If you don’t have that much time to explore the city, the best way is to take a hop-on-hop-off bus. I’m usually against those buses as I like to explore the city on my won and get lost but Barcelona is too big for that.
I was staying by Las Ramblas, the famous walking zone in Barcelona and so I started my journey there. Walk through Las Ramblas, enjoy the walking zone, but don’t stop to buy anything or eat there, it’s a major tourist trap zone. Walk all the way to Plaza Catalunya one of the major squares with all the major shops and heart of the Bari Gòtic area. You can catch the bus there. I bought a 2-day pass.
From the bus, I enjoyed the view of Camp Nou the famous football stadium for Barcelona Football Team, Bogatell Beach and Nova Mar Bella Beach. We also passed by the Forum Designed by the Swiss architects Jaques Herzog and Pierre de Meuron, the triangular Forum building is an urban and very curious landmark in Barcelona; I personally think it doesn’t fit in the Barcelona landscape. We also saw The Torre Agbar, or Agbar Tower, a 33-story tower at Plaza de les Glòries Catalanes. These are stops that you can explore if you have time later on.
First stop Port Vell. This picturesque old harbor is a popular tourist area with many attractions and sea-food restaurants aplenty.
Next stop, La Sagrada Familia. The Gotic Cathedral designed by Gaudi is a must see and the line is always long so is always good to go as early as possible. The unfinished masterpiece is breathtaking. The inside, as well as the outside, is just spectacular; it’s all about the details.
I got back on the bus and went to La Pedrera or Casa Milà, a block of flats with a wavy stone facade and sculptures on the roof. This site was designed by Antoni Gaudi and designated a UNESCO World Heritage site. Next top is Casa Batlló, another Gaudi masterpiece, this site was built in the architect’s signature style where fluid lines and organic forms replace straight lines and right angles. Actually walk between those 2 bus stops as they are on the same street called Passeig de Gracia, Barcelona’s most elegant avenue.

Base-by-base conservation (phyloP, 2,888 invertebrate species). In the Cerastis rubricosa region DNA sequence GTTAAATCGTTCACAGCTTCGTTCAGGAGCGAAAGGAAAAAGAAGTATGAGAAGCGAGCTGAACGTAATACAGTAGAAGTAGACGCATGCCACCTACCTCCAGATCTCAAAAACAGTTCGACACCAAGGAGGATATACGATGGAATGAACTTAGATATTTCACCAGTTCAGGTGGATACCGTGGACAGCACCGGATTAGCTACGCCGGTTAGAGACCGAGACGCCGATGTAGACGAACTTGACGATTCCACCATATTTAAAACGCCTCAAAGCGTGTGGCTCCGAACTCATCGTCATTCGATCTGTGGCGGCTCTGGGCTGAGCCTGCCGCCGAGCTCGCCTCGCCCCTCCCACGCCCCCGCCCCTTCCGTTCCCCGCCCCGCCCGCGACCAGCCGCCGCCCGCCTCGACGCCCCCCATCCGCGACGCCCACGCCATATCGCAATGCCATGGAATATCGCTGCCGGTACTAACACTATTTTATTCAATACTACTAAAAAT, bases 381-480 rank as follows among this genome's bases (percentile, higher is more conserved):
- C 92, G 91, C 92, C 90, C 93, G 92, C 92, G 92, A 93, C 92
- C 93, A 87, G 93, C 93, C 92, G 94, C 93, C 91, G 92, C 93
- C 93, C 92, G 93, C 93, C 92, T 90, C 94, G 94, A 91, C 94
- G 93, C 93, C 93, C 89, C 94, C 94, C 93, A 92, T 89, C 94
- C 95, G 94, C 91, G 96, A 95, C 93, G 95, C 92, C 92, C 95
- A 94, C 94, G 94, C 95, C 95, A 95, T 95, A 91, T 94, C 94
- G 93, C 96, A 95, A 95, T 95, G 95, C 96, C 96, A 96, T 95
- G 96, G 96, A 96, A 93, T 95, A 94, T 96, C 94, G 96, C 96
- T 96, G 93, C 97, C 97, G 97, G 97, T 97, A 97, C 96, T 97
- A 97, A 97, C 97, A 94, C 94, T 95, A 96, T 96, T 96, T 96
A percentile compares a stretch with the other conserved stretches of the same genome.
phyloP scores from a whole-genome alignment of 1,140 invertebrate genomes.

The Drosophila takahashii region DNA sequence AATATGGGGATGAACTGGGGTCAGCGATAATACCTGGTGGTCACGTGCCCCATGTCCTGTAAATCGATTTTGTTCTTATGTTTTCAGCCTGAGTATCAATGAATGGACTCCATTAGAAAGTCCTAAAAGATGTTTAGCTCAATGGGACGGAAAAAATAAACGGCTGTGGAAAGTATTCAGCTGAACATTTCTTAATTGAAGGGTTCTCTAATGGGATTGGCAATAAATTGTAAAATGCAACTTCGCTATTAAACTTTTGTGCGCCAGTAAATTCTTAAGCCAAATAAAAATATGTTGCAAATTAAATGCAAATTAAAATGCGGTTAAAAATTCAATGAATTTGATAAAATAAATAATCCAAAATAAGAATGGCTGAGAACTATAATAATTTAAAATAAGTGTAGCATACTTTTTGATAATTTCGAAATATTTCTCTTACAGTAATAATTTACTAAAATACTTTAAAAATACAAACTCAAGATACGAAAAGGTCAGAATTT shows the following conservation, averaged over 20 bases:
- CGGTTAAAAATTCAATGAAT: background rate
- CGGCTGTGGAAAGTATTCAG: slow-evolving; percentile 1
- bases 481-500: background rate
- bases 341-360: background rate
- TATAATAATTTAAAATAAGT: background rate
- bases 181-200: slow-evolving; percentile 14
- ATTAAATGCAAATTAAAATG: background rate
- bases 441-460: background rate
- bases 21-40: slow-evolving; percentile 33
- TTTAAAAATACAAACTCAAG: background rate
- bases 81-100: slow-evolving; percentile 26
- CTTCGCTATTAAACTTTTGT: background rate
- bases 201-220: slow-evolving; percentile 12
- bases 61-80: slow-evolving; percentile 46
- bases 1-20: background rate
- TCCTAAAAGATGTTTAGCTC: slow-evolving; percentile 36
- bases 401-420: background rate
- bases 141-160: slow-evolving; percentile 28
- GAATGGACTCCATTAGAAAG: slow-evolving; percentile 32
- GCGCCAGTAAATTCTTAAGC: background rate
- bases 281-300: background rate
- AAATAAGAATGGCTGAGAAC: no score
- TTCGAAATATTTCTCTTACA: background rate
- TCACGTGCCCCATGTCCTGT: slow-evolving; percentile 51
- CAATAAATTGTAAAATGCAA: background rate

At night, you can walk to catch the last bus to go to Barceloneta. It’s the name of the beach and the neighborhood has great restaurants especially seafood restaurants. If you don’t like seafood try Maka Restaurant right by the beach, it’s such a fun and young crowd restaurant A good place to try the typical Paella. For the bars, you can head back towards Las Ramblas, the small streets that take you there are full of great bars like London Bar or Bar Lobo Restaurant.
On day 2, I took the bus to see the Catedral-Barri Gòtic (Cathedral Gothic Quarter). The Cathedral is the most important building in the Gothic Quarter.
Next stop, the must-see Park Guell. Designed by Gaudi and declared a Heritage Site by UNESCO, the park contains amazing stone structures, stunning tiling, and fascinating buildings. One can spend hours there admiring the colors and the architecture.
Then go to Tibidabo. This hill is Barcelona’s highest point so you can see the whole city from here. There is also an impressive modernist church, called the Sagrat Cor (Sacred Heart), a planetarium and the oldest amusement park in Spain (complete with original rides).
At Night head to the W Hotel, that you can see rise at the end of Barceloneta. That Hotel has an amazing Rooftop bar.
On day 3, start your day by going to the Market on Las Ramblas, La Boqueria. You can find fresh fruits and local food. Then, you can enjoy some of the other stops from the hop-on-hop-off bus or just walk around the city. Plaza Catalunya and Passeig de Gracia are great places for some shopping. You can also go back to one of the beaches to enjoy some sun. If you like museums, check out Museo Picasso, MNAC Museum or Fundacio Joan Miro, said to be the best museum in the world.